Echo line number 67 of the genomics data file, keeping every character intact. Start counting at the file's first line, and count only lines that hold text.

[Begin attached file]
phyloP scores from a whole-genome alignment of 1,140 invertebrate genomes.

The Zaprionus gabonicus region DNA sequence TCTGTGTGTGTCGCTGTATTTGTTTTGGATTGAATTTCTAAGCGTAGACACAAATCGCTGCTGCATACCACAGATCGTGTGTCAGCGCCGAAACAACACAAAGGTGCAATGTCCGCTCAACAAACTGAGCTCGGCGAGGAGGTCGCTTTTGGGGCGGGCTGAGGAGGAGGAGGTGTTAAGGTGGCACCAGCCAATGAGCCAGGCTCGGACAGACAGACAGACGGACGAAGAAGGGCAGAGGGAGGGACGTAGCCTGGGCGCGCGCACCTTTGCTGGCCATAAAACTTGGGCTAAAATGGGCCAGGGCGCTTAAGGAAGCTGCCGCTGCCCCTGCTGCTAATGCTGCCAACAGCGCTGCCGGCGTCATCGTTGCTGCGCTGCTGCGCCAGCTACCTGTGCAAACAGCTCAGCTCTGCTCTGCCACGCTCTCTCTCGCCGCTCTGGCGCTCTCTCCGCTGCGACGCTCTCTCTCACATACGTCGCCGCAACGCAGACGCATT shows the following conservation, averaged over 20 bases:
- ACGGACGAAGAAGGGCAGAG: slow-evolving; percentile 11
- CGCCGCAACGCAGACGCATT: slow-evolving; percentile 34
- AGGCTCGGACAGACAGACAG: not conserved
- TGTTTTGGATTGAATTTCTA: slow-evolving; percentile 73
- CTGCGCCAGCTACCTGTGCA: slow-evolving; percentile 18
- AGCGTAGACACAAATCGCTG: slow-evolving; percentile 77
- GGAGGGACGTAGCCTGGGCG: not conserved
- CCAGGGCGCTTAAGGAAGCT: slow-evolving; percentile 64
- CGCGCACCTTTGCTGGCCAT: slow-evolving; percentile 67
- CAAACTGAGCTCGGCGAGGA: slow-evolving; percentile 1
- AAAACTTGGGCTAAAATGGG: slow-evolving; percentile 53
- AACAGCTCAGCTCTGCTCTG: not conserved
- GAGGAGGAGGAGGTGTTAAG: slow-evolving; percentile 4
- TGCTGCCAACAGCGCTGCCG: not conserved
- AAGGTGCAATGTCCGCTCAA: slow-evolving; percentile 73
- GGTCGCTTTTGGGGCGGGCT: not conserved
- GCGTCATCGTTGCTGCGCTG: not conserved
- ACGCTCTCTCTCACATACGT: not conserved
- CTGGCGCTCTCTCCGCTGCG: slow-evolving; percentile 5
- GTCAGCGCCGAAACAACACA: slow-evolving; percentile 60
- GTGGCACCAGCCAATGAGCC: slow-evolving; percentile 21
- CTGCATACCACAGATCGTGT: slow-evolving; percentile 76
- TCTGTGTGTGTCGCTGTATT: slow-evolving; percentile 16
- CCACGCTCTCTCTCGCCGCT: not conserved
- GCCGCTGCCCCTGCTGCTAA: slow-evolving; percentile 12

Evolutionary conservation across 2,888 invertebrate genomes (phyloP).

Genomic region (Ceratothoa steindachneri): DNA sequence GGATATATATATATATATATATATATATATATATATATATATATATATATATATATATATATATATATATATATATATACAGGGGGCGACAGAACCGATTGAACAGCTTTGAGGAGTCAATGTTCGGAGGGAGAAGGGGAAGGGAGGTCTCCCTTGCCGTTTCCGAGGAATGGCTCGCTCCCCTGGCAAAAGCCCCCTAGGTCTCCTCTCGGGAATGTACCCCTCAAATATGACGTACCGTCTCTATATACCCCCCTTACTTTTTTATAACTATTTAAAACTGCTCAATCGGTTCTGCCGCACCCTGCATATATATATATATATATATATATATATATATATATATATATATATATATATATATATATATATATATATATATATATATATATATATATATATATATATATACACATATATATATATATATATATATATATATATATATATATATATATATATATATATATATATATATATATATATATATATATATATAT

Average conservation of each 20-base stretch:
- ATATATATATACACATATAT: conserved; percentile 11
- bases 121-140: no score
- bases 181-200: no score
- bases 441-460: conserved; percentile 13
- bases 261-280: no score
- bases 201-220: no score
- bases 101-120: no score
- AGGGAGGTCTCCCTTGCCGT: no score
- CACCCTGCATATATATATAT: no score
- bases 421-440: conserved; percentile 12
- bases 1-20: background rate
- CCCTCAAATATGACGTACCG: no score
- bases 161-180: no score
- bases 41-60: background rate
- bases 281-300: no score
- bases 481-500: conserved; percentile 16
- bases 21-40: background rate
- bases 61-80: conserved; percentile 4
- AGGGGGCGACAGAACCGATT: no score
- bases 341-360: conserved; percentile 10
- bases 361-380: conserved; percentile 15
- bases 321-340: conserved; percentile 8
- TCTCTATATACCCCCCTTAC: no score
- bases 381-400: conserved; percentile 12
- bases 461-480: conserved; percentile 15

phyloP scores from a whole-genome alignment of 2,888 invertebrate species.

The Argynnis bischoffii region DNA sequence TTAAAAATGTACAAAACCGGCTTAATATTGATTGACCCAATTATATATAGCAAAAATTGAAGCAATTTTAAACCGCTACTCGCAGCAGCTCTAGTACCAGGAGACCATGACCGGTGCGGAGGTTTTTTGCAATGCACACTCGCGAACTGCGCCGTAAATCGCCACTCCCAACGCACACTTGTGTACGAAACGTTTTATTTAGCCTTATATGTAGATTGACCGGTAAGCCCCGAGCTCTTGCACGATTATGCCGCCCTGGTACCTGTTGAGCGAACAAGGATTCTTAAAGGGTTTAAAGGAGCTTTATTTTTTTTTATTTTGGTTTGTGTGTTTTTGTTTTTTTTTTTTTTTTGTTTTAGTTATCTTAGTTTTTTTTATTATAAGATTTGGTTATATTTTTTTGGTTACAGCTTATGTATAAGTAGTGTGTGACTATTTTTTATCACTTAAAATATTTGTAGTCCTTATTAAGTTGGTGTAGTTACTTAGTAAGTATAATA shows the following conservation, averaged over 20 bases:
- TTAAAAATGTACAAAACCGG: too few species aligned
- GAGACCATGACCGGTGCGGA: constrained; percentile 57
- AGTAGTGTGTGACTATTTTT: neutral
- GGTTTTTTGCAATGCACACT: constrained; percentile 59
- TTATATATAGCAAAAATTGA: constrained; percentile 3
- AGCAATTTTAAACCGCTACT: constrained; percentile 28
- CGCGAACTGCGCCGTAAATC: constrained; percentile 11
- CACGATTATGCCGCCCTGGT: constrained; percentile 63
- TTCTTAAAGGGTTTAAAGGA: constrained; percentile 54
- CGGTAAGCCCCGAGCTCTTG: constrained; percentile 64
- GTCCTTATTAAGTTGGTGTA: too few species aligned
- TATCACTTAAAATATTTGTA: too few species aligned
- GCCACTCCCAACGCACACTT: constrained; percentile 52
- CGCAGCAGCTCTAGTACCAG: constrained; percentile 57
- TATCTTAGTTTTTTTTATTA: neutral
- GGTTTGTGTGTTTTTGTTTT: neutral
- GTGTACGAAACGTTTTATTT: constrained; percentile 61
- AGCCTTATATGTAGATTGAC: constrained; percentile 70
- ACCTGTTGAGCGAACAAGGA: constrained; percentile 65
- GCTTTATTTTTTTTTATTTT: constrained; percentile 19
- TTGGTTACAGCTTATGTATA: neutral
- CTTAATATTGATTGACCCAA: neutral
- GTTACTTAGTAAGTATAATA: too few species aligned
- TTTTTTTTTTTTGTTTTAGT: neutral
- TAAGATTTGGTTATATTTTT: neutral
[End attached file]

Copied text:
- CGGTAAGCCCCGAGCTCTTG: constrained; percentile 64